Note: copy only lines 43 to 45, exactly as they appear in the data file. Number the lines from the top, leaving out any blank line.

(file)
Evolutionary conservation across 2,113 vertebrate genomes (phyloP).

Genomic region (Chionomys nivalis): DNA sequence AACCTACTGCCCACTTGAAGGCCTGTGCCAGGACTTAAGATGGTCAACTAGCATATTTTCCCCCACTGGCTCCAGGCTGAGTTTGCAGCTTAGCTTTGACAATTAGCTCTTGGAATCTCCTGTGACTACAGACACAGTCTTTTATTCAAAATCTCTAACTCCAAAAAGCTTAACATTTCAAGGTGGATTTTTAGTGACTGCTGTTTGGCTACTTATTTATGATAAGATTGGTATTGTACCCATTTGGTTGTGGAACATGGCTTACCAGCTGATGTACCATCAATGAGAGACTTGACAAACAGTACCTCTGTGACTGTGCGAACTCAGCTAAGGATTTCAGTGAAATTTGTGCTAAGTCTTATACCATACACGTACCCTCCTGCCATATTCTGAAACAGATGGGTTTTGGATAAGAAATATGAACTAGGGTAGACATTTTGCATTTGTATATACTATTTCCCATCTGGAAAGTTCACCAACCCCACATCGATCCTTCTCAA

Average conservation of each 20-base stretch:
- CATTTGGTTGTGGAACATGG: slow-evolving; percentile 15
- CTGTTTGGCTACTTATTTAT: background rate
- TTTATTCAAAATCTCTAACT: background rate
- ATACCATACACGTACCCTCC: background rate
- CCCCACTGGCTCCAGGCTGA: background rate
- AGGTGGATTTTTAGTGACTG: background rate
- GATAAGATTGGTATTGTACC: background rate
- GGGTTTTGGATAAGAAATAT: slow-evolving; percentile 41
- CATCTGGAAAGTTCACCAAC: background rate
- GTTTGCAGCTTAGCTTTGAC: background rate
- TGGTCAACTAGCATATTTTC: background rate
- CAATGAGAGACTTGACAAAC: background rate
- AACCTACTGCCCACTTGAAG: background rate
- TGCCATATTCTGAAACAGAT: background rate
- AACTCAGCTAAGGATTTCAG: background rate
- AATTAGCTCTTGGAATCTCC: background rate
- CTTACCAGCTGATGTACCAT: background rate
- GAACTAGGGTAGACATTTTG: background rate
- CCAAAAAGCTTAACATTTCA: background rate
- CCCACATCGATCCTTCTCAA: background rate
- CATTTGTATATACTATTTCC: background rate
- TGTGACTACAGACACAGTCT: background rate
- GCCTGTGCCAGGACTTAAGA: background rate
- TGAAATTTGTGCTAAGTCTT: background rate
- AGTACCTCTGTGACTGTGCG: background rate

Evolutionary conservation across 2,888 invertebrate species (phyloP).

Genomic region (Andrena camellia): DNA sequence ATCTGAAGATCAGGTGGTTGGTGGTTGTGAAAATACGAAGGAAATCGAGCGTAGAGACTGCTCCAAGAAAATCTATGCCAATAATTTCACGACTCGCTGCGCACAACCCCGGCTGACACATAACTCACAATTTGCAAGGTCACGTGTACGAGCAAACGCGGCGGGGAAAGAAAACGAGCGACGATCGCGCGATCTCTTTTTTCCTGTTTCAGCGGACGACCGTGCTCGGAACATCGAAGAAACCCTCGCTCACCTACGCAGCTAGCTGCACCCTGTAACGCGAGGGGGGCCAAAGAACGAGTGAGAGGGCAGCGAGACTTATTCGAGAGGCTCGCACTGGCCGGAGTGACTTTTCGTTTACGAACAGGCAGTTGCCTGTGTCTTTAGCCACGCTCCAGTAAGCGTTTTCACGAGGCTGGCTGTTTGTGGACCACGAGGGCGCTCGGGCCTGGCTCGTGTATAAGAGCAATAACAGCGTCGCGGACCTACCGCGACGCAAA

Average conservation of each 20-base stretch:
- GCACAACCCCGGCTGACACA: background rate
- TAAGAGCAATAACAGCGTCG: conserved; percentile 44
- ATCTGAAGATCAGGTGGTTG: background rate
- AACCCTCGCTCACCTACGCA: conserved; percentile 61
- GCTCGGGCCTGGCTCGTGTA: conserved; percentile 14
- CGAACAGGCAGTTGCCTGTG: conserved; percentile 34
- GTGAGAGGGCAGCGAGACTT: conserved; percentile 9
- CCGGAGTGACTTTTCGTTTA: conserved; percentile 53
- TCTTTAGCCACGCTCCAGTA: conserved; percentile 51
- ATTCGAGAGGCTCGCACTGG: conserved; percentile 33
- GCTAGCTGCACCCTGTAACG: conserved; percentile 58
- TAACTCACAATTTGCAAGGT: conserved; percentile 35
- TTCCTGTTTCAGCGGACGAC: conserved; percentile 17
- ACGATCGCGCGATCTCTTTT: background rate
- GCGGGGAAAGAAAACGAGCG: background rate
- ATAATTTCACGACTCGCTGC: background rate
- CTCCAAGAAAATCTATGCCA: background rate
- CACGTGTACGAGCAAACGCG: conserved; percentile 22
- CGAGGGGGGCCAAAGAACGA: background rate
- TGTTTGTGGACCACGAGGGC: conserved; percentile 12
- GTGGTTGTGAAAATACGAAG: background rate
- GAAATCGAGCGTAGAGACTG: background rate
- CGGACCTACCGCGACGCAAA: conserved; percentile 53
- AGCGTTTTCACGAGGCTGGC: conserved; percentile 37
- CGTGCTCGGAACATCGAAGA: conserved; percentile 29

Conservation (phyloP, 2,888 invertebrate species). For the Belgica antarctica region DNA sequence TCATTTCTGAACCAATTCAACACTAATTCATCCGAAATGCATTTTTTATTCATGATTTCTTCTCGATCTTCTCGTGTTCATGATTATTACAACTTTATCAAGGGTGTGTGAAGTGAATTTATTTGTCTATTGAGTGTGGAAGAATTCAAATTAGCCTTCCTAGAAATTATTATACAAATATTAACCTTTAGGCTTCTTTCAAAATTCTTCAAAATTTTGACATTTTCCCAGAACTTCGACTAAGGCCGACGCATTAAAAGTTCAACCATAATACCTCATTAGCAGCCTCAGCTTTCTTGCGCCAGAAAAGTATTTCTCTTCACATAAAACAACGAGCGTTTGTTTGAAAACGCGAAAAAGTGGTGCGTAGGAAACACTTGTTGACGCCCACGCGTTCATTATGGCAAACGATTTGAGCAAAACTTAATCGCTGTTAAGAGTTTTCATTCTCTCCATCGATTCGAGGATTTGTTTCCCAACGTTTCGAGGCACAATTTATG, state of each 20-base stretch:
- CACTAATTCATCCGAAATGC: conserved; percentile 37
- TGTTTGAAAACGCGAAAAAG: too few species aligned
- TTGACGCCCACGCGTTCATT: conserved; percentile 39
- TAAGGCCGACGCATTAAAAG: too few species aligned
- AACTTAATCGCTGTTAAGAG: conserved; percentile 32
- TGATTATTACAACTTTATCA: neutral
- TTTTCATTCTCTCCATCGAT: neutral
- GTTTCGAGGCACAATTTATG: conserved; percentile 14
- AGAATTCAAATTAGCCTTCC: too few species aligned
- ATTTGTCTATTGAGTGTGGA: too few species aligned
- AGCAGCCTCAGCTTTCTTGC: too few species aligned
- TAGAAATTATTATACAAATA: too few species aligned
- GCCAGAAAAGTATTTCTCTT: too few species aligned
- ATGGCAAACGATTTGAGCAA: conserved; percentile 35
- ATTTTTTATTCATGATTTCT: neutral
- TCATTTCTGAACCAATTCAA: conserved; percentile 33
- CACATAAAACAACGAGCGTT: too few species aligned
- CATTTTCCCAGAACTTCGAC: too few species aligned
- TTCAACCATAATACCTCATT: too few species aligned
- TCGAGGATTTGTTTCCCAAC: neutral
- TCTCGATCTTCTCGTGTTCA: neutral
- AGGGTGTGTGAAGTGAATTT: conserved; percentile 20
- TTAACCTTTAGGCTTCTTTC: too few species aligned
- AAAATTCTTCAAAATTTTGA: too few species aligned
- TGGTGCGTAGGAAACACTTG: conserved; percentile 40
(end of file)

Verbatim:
- TAACTCACAATTTGCAAGGT: conserved; percentile 35
- TTCCTGTTTCAGCGGACGAC: conserved; percentile 17
- ACGATCGCGCGATCTCTTTT: background rate